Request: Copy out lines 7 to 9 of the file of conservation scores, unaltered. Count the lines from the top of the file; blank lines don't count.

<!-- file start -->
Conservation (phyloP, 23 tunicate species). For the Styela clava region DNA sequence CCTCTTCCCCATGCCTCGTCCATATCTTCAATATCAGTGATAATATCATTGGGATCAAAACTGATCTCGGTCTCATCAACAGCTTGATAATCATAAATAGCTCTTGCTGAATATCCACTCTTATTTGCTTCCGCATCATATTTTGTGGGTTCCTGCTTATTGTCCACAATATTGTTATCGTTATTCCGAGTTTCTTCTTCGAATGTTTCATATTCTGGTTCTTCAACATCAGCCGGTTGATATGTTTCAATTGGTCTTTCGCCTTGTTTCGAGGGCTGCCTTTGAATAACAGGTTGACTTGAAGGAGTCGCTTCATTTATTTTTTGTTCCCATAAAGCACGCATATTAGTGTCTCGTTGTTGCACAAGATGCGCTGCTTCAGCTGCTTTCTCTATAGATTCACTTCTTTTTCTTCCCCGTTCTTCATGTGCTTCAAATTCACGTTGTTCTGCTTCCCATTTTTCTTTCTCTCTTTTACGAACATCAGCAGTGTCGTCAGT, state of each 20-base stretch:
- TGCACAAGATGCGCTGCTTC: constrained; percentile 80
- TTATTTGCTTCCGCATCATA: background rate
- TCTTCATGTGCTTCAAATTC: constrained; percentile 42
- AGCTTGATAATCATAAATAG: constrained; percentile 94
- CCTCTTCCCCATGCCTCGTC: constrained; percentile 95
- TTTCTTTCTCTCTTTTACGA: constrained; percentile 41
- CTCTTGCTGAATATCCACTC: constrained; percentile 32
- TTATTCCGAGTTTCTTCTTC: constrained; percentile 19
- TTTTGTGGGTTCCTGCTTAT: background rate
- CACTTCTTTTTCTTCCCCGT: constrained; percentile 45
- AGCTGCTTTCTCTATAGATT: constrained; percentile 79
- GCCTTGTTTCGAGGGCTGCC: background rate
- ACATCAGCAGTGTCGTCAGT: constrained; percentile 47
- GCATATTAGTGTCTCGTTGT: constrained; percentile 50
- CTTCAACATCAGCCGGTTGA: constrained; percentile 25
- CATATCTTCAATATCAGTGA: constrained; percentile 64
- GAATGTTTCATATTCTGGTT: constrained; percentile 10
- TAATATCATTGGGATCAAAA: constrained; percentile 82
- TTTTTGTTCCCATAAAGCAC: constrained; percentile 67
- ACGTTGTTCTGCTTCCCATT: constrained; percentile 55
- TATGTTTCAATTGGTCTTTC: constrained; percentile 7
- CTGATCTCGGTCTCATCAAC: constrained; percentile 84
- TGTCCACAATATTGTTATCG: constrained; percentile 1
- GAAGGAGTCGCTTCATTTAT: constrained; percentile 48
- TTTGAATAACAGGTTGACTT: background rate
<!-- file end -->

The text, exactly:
- TTTCTTTCTCTCTTTTACGA: constrained; percentile 41
- CTCTTGCTGAATATCCACTC: constrained; percentile 32
- TTATTCCGAGTTTCTTCTTC: constrained; percentile 19